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Around The Jewish World

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by SA JEWISH REPORT STAFF | Aug 24, 2016

Afghan baby’s heart surgery story captures hearts

 

HOLON - Baby Yehia has enormous chocolate-brown eyes. His family, Afghani refugees living in Pakistan, nicknamed their huggable little boy “Yaya”.

They almost lost Yaya because he was born with multiple severe heart defects that doctors in India and Pakistan could not repair - or at least not for a price the family could afford.

Yaya is now a 16-month-old walking miracle. Paediatric cardiologists from Israel’s Save a Child’s Heart nonprofit organisation, based at the Wolfson Medical Centre in Holon, performed a complex eight-hour operation, paid for by donors.

Yaya and his father are staying in SACH housing as he heals and they should be able to return home in two or three weeks’ time to meet Yaya’s newest sibling, born just before the surgery.

Since 1995, SACH doctors have repaired the hearts of more than 4 000 children from 51 countries, at no charge. About half of these children are Palestinian Arabs from the West Bank and Gaza. Others, like Yaya, live in countries that do not have diplomatic relations with Israel, including Iraq and Syria. No children from Afghanistan had been treated by SACH previously.

Arranging to bring sick kids from hostile countries is complicated. In Yaya’s case, the process involved determined, goodhearted people in several parts of the world. - Israel 21c

 

Life-saving Israeli app used at Olympics

BEERSHEBA - As the world looked to Brazil for the Olympic Games, an Israeli startup was there to improve the safety of millions.

SayVU is an application that sends a distress signal to an emergency call centre from any phone, even if it is locked.

The company was selected as part of the Olympics’ comprehensive security network.

“We see the Olympics as a main stage for global exposure of the unique technology we developed,” SayVU CEO Amotz Koskas said.

The app cuts response time and brings assistance more rapidly from emergency services, including police, firefighters and first responders.

SayVU contacts emergency services without the user needing to open or log in to the application. When triggered, the app immediately starts to compile data using the phone’s microphone. That data then transfers a comprehensive picture of the emergency to service providers.

The app also tracks and reports to a predetermined list of emergency responders and family members.

The startup was founded shortly after the tragic kidnapping and murder of three Israeli youths, which sparked the 2014 Gaza war.

After realising they were in danger, one boy dialled the police for help, but the operator thought the call was a prank and did not take it seriously.

Koskas, who was studying at Ben-Gurion University of the Negev at the time, was inspired to develop an application to prevent a repeat of such a tragedy.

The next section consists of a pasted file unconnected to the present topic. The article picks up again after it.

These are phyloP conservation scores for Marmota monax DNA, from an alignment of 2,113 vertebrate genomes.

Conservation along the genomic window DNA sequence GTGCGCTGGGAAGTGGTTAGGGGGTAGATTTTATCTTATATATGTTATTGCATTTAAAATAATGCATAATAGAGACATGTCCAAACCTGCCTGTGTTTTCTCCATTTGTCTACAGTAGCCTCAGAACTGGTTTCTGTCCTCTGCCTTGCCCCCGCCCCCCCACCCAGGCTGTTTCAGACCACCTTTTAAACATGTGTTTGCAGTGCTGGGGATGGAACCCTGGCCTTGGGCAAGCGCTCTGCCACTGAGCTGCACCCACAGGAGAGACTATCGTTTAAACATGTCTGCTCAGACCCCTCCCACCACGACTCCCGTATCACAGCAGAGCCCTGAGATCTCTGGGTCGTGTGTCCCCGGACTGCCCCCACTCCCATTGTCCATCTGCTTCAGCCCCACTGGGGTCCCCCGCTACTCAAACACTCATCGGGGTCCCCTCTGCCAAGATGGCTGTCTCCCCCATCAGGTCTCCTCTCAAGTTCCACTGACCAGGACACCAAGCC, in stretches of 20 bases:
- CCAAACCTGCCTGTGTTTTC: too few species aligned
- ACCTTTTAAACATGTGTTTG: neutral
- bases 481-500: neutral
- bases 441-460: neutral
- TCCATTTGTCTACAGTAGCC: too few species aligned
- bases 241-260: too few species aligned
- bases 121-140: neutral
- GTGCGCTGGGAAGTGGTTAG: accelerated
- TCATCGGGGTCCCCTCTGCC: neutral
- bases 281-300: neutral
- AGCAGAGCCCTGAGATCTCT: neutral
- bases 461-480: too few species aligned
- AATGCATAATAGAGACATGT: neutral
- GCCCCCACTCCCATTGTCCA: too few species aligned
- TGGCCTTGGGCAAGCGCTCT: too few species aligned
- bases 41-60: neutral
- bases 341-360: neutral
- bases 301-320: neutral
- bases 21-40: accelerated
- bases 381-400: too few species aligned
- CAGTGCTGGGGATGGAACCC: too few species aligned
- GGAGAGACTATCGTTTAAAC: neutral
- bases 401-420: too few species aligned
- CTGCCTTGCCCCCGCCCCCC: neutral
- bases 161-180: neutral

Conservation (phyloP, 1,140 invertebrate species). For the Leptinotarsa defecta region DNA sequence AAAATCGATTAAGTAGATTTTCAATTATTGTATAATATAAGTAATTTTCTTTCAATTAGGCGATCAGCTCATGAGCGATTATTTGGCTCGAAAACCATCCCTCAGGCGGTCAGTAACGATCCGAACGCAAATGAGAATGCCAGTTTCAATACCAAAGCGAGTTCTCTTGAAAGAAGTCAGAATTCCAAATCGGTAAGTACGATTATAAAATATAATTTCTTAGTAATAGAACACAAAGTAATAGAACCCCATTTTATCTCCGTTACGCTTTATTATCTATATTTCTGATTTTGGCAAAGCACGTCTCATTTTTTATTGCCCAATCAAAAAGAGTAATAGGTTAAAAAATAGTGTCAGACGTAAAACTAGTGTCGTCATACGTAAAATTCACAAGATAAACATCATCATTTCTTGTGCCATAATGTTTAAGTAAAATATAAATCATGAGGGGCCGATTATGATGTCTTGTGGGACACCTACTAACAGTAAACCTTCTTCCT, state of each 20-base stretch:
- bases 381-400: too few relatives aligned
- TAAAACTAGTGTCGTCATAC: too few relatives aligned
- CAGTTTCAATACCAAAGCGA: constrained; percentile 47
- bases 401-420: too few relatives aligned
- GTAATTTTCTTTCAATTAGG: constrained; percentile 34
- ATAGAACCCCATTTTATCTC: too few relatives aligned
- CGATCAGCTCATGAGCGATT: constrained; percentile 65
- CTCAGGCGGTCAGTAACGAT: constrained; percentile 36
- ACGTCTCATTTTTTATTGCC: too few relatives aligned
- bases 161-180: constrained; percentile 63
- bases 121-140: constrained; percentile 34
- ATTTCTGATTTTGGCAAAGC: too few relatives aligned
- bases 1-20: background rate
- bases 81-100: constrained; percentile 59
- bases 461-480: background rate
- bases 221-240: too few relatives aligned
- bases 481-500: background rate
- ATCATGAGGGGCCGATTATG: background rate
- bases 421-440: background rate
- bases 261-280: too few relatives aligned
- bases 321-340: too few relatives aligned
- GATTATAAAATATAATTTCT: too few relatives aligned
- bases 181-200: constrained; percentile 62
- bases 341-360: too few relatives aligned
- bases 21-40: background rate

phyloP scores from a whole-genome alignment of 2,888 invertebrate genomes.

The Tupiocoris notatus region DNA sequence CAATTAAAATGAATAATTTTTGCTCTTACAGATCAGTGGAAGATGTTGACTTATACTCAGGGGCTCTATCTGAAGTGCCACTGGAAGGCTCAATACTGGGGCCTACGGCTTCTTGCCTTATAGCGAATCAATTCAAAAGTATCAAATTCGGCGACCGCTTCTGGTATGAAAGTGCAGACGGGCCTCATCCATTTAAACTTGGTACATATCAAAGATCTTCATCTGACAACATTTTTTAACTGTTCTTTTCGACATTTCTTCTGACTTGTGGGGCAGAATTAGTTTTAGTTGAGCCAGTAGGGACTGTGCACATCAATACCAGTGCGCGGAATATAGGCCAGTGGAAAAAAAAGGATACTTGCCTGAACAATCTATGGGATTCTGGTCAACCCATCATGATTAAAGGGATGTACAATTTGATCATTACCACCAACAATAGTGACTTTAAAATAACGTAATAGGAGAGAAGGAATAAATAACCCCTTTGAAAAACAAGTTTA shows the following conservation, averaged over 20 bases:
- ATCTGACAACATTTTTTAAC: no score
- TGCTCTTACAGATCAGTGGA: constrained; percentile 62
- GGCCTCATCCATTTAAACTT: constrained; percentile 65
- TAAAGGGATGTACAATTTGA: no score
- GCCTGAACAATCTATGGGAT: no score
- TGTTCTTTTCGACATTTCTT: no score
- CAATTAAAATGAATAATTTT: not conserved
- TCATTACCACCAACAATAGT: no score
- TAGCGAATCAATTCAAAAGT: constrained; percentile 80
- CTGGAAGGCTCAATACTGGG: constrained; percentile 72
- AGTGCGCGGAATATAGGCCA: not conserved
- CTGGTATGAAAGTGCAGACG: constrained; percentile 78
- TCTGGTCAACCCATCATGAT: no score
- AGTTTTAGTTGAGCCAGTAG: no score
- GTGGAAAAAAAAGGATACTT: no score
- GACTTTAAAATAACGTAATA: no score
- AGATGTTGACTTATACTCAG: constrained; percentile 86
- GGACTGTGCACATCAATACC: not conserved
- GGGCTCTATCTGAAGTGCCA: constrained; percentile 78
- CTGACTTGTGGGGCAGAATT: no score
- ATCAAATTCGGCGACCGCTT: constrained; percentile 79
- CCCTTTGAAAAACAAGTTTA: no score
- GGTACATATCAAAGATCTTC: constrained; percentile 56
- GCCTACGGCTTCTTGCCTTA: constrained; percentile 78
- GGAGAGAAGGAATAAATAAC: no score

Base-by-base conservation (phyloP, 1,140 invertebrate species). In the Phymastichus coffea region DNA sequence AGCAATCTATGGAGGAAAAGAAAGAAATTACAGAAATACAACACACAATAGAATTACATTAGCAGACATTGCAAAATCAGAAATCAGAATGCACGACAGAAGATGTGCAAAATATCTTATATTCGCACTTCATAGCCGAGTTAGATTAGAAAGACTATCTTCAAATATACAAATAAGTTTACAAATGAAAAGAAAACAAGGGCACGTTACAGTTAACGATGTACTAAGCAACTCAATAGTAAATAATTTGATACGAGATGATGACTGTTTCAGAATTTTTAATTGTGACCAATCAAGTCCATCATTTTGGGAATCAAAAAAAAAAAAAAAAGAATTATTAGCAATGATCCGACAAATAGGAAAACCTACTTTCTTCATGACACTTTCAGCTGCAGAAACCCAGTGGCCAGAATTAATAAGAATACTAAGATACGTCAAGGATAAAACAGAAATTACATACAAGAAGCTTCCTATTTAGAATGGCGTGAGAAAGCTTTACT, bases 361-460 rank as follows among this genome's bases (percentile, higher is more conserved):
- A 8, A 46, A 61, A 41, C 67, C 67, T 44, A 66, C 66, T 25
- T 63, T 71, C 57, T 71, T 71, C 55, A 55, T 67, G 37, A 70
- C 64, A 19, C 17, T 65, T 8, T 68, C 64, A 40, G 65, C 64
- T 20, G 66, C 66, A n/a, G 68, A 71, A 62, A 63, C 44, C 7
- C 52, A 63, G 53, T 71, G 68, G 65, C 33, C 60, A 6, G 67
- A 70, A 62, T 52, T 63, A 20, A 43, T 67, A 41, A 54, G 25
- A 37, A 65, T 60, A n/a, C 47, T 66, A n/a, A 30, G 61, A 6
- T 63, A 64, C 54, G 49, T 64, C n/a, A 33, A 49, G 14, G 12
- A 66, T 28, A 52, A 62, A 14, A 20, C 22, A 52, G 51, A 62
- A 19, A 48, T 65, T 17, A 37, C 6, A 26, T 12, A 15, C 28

Koskas won the “Innovation in the Public Sector” competition the next year. That contest was a joint BGU/Google venture designed to promote public-service innovation using technology, information and communication.- Jerusalem Post

 

Australian foreign minister calls for Wallenberg facts

 

CANBERRA - Foreign Minister Julie Bishop has called for the truth to be revealed about the fate of Holocaust hero Raoul Wallenberg, after news of an initiative to persuade Russian President Vladimir Putin to return the remains of Australia’s first and only honorary citizen,for burial alongside his parents in Sweden.

With new details of his death in a Soviet prison coming to light, Bishop has described the Swedish diplomat as “a courageous hero who saved so many people from the murderous Nazi regime.

“I support the efforts to determine his fate following his arrest in 1945 and I wish the Wallenberg family every success in seeking to close the chapter on Raoul Wallenberg’s extraordinary life.”

In Hungary in 1944, Wallenberg issued protective visas that saved tens of thousands of Jews from transportation to Auschwitz. But apparently suspected of espionage against the Soviet Union, he was last seen in Soviet custody after its army entered Budapest in January 1945.

New information seems to indicate Wallenberg was executed by lethal injection at Moscow’s Lubyanka prison in 1947 on orders that can be traced to Joseph Stalin.

However, child survivor Professor Frank Vajda, an acclaimed Melbourne neuropharmacologist whose life was saved by Wallenberg, is sceptical about the campaign.

Vajda was a key campaigner for Wallenberg to be made an honorary citizen of Australia, and in 2013, then Prime Minister Julia Gillard conferred Australia’s first honorary citizenship on the Swedish envoy, citing his courage and humanitarianism. - Australian Jewish News

Celtic charged by Uefa after Palestinian flags flown inside stadium